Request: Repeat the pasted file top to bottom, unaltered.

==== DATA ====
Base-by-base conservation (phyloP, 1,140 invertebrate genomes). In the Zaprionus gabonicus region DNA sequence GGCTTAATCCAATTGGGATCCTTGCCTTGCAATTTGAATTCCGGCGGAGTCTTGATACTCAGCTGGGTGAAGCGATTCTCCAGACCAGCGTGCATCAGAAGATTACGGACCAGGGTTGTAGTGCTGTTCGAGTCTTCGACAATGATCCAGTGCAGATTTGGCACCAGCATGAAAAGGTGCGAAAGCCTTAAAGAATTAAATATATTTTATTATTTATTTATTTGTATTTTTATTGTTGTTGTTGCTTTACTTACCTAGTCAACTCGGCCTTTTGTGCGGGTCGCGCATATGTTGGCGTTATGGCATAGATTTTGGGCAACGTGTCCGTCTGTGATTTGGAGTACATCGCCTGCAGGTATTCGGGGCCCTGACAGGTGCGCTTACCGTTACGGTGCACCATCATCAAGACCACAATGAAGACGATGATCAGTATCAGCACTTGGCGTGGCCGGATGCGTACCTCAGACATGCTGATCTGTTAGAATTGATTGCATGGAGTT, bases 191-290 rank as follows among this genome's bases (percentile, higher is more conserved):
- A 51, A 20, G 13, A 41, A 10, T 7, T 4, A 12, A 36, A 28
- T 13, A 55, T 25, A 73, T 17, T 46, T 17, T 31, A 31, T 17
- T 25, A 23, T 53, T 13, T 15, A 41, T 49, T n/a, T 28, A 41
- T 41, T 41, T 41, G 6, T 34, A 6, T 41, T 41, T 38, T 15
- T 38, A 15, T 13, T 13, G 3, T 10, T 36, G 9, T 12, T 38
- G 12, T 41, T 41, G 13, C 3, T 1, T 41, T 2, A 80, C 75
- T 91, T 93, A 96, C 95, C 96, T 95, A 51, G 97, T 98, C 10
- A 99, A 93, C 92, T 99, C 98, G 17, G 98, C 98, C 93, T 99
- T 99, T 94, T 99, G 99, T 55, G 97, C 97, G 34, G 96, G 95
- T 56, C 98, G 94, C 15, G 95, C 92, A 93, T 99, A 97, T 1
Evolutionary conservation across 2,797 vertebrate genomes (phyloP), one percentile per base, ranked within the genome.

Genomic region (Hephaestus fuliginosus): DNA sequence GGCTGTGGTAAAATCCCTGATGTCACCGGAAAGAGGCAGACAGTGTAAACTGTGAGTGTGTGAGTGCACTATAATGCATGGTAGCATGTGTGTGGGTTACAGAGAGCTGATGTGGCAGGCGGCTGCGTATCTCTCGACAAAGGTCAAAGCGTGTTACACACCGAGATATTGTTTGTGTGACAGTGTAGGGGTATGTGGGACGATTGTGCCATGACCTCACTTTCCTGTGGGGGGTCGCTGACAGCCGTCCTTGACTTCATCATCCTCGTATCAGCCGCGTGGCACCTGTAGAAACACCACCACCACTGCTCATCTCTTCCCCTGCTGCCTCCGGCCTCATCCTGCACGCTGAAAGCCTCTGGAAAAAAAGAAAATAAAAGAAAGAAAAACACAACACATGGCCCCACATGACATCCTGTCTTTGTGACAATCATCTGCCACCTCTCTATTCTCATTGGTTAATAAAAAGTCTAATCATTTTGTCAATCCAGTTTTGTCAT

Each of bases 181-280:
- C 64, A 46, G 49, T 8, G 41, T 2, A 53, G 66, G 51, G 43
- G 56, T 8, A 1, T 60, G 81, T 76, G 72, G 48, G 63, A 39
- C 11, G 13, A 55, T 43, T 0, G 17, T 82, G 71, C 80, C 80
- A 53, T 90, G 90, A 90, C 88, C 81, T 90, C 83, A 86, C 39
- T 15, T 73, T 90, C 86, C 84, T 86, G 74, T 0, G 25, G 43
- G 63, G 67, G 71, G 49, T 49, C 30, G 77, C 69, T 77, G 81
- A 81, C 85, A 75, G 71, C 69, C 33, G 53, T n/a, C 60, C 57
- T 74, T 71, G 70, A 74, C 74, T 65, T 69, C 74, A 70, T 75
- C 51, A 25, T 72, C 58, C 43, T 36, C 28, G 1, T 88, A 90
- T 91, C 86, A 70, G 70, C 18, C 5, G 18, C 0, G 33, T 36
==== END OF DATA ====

Base-by-base conservation (phyloP, 1,140 invertebrate genomes). In the Zaprionus gabonicus region DNA sequence GGCTTAATCCAATTGGGATCCTTGCCTTGCAATTTGAATTCCGGCGGAGTCTTGATACTCAGCTGGGTGAAGCGATTCTCCAGACCAGCGTGCATCAGAAGATTACGGACCAGGGTTGTAGTGCTGTTCGAGTCTTCGACAATGATCCAGTGCAGATTTGGCACCAGCATGAAAAGGTGCGAAAGCCTTAAAGAATTAAATATATTTTATTATTTATTTATTTGTATTTTTATTGTTGTTGTTGCTTTACTTACCTAGTCAACTCGGCCTTTTGTGCGGGTCGCGCATATGTTGGCGTTATGGCATAGATTTTGGGCAACGTGTCCGTCTGTGATTTGGAGTACATCGCCTGCAGGTATTCGGGGCCCTGACAGGTGCGCTTACCGTTACGGTGCACCATCATCAAGACCACAATGAAGACGATGATCAGTATCAGCACTTGGCGTGGCCGGATGCGTACCTCAGACATGCTGATCTGTTAGAATTGATTGCATGGAGTT, bases 191-290 rank as follows among this genome's bases (percentile, higher is more conserved):
- A 51, A 20, G 13, A 41, A 10, T 7, T 4, A 12, A 36, A 28
- T 13, A 55, T 25, A 73, T 17, T 46, T 17, T 31, A 31, T 17
- T 25, A 23, T 53, T 13, T 15, A 41, T 49, T n/a, T 28, A 41
- T 41, T 41, T 41, G 6, T 34, A 6, T 41, T 41, T 38, T 15
- T 38, A 15, T 13, T 13, G 3, T 10, T 36, G 9, T 12, T 38
- G 12, T 41, T 41, G 13, C 3, T 1, T 41, T 2, A 80, C 75
- T 91, T 93, A 96, C 95, C 96, T 95, A 51, G 97, T 98, C 10
- A 99, A 93, C 92, T 99, C 98, G 17, G 98, C 98, C 93, T 99
- T 99, T 94, T 99, G 99, T 55, G 97, C 97, G 34, G 96, G 95
- T 56, C 98, G 94, C 15, G 95, C 92, A 93, T 99, A 97, T 1
Evolutionary conservation across 2,797 vertebrate genomes (phyloP), one percentile per base, ranked within the genome.

Genomic region (Hephaestus fuliginosus): DNA sequence GGCTGTGGTAAAATCCCTGATGTCACCGGAAAGAGGCAGACAGTGTAAACTGTGAGTGTGTGAGTGCACTATAATGCATGGTAGCATGTGTGTGGGTTACAGAGAGCTGATGTGGCAGGCGGCTGCGTATCTCTCGACAAAGGTCAAAGCGTGTTACACACCGAGATATTGTTTGTGTGACAGTGTAGGGGTATGTGGGACGATTGTGCCATGACCTCACTTTCCTGTGGGGGGTCGCTGACAGCCGTCCTTGACTTCATCATCCTCGTATCAGCCGCGTGGCACCTGTAGAAACACCACCACCACTGCTCATCTCTTCCCCTGCTGCCTCCGGCCTCATCCTGCACGCTGAAAGCCTCTGGAAAAAAAGAAAATAAAAGAAAGAAAAACACAACACATGGCCCCACATGACATCCTGTCTTTGTGACAATCATCTGCCACCTCTCTATTCTCATTGGTTAATAAAAAGTCTAATCATTTTGTCAATCCAGTTTTGTCAT

Each of bases 181-280:
- C 64, A 46, G 49, T 8, G 41, T 2, A 53, G 66, G 51, G 43
- G 56, T 8, A 1, T 60, G 81, T 76, G 72, G 48, G 63, A 39
- C 11, G 13, A 55, T 43, T 0, G 17, T 82, G 71, C 80, C 80
- A 53, T 90, G 90, A 90, C 88, C 81, T 90, C 83, A 86, C 39
- T 15, T 73, T 90, C 86, C 84, T 86, G 74, T 0, G 25, G 43
- G 63, G 67, G 71, G 49, T 49, C 30, G 77, C 69, T 77, G 81
- A 81, C 85, A 75, G 71, C 69, C 33, G 53, T n/a, C 60, C 57
- T 74, T 71, G 70, A 74, C 74, T 65, T 69, C 74, A 70, T 75
- C 51, A 25, T 72, C 58, C 43, T 36, C 28, G 1, T 88, A 90
- T 91, C 86, A 70, G 70, C 18, C 5, G 18, C 0, G 33, T 36